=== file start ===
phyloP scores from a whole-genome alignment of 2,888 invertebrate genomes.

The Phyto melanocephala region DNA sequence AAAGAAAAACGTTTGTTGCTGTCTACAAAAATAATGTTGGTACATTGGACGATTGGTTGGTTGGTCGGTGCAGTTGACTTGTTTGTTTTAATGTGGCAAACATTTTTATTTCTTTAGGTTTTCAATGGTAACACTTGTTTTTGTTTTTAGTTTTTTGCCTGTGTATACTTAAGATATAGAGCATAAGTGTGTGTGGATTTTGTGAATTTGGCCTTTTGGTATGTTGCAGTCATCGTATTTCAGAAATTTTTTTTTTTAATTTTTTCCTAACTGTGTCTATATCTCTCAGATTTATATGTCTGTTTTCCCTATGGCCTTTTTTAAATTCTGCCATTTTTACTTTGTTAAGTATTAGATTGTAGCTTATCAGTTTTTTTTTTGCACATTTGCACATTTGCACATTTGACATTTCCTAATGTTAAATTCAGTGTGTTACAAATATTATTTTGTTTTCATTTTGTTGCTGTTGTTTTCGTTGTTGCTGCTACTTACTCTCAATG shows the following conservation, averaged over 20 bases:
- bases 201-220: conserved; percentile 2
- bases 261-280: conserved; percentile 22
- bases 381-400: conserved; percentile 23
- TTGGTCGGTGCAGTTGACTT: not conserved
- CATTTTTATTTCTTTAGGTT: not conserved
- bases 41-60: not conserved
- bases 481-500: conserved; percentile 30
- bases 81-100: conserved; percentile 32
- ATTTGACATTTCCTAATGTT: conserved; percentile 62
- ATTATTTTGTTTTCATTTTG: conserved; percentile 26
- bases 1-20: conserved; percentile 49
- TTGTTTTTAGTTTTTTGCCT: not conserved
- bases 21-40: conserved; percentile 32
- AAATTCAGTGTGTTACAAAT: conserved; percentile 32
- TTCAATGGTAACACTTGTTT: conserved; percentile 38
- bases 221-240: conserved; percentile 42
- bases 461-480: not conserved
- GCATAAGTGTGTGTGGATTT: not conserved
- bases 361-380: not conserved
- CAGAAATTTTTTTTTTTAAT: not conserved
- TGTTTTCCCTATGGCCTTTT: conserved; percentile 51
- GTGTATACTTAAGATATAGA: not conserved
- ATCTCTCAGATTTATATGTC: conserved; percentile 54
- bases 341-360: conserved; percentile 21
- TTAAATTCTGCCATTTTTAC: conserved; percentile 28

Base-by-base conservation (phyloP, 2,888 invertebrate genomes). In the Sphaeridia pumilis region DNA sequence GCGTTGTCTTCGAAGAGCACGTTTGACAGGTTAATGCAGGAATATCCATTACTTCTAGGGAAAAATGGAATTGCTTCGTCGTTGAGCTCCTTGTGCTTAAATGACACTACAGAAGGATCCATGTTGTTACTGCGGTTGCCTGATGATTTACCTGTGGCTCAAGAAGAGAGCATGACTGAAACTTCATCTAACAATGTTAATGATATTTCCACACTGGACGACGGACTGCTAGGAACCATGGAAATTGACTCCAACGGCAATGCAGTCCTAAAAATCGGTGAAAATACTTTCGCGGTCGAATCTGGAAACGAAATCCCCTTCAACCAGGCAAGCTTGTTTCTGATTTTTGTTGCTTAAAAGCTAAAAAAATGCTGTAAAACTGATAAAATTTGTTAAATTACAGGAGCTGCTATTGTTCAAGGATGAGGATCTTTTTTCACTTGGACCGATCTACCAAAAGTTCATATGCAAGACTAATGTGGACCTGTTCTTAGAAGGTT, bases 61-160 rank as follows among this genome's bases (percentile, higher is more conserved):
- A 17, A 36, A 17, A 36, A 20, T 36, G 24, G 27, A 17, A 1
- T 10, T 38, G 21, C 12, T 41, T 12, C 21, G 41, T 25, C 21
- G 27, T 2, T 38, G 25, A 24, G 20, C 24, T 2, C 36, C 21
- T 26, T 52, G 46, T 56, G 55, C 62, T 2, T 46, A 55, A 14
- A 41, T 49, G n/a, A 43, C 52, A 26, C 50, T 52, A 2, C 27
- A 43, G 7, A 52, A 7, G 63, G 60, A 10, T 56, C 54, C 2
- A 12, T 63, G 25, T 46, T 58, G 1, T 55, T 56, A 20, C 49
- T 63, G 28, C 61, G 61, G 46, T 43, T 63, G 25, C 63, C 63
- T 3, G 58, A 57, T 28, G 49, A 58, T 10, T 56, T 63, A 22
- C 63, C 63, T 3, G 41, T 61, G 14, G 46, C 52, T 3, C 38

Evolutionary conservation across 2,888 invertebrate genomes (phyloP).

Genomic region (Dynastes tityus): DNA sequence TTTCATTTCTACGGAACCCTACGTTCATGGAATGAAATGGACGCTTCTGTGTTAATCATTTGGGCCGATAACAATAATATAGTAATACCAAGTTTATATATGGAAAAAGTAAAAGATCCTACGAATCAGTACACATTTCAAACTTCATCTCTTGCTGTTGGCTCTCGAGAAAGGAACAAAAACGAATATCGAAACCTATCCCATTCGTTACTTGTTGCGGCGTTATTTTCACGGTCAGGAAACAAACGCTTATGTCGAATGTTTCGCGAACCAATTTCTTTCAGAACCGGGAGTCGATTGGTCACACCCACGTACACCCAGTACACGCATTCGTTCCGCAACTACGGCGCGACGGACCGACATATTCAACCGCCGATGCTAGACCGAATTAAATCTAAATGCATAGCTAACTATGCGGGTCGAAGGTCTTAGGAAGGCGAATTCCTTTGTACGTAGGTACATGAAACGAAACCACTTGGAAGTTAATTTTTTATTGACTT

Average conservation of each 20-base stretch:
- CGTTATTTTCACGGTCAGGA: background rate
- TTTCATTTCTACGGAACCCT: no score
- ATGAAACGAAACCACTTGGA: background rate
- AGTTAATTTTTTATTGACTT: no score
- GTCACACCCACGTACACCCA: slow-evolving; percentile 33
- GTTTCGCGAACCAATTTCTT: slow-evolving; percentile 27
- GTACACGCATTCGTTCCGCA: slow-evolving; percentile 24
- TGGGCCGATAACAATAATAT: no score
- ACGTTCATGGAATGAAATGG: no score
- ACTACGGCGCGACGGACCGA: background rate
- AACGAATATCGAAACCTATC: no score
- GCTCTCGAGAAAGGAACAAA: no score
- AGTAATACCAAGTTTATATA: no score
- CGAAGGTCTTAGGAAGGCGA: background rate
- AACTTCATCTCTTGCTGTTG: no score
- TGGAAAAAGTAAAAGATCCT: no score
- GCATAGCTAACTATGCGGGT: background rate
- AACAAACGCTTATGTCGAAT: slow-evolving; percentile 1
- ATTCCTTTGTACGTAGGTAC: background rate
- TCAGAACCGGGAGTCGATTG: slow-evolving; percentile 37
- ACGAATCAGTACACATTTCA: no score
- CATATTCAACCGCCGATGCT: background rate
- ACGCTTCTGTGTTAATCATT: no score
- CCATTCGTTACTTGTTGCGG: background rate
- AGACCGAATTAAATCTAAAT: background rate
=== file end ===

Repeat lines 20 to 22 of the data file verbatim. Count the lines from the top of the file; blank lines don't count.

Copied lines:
- GCATAAGTGTGTGTGGATTT: not conserved
- bases 361-380: not conserved
- CAGAAATTTTTTTTTTTAAT: not conserved